Without express permission of the competent authority, a marriage is prohibited between two baptized persons of whom one is baptized in the Catholic Church or received into it after baptism and has not defected from it by a formal act and the other of whom is enrolled in a Church or ecclesial community not in full communion with the Catholic Church.
posted by His thoughts were red thoughts at 8:56 PM on January 1, 2013


Sounds like what everyone else said, annulment, but if they have had no contact for 20 years, why respond now? Just ignore her if this is bothering you

But it's not about him it's about her. The ex-wife obviously wants to get married to her new husband in a Catholic church and have her marriage officially sanctioned by the church, meaning she does not have to "live in sin" with her new husband if she were to marry him outside the church.

Your husband would have to be a dick to deny her this, honestly spoken. It's no skin at all from him other than a few moments of paperwork and it is a simple matter of respect for someone else's religious beliefs.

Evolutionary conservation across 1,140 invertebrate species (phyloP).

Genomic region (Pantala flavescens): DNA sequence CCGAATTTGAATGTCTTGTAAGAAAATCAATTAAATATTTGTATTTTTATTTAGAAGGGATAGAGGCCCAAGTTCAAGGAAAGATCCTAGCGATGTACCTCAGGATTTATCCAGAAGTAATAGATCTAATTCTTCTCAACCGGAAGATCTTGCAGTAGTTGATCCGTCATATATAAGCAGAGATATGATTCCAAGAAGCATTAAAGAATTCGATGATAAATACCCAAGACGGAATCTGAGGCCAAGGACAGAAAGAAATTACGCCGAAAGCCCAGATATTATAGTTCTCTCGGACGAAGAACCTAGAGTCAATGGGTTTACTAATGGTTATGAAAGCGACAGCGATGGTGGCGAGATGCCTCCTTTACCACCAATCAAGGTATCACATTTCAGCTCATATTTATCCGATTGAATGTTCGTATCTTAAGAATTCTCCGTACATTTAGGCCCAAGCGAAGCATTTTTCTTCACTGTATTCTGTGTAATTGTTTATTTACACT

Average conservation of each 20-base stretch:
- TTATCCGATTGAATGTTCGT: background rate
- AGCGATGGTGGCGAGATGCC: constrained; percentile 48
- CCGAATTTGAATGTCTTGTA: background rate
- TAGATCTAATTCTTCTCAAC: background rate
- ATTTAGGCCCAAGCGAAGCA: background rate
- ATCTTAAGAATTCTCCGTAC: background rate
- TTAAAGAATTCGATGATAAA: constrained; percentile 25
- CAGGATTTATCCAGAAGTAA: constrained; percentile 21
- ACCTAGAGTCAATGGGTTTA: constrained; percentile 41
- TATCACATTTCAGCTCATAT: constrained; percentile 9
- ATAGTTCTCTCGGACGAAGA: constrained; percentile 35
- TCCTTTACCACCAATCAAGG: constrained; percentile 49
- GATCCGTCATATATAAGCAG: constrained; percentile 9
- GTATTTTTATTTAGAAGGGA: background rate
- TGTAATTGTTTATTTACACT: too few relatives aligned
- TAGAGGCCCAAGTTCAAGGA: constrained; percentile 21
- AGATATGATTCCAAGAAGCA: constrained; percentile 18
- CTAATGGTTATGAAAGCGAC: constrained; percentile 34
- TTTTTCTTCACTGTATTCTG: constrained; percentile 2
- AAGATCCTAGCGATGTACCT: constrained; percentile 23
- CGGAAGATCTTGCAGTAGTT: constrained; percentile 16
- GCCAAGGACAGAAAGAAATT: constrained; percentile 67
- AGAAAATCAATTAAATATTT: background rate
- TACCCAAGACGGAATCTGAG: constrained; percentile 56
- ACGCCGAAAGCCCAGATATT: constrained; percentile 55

posted by three blind mice at 12:58 AM on January 2, 2013 [3 favorites]


You don't say if your husband is or is not Catholic himself, and I think that makes a difference in the answer to this question:

*If he is NOT Catholic, then he could go ahead and sign, it wouldn't make any difference to him.
*But if your husband IS a member of the Catholic Church, then he should NOT sign before talking to his own parish priest (or even his bishop) --- in this case it certainly WOULD make a difference to his own church standing.
posted by easily confused at 3:46 AM on January 2, 2013 [3 favorites]


You don't say if your husband is or is not Catholic himself, and I think that makes a difference in the answer to this question:

The husband's not baptized (in any church?), so if he's Catholic he's got more to worry about than his former marriage.
posted by hoyland at 5:58 AM on January 2, 2013 [3 favorites]


Would this make the child from that marriage illegitimate in the church? Would that make any difference to the child? That might be a hassle if s/he wants to get married in the church him/herself at some point.

Nope. The Catholic Church doesn't even care about "legitimacy" as far as I recall.
posted by wayland at 5:59 AM on January 2, 2013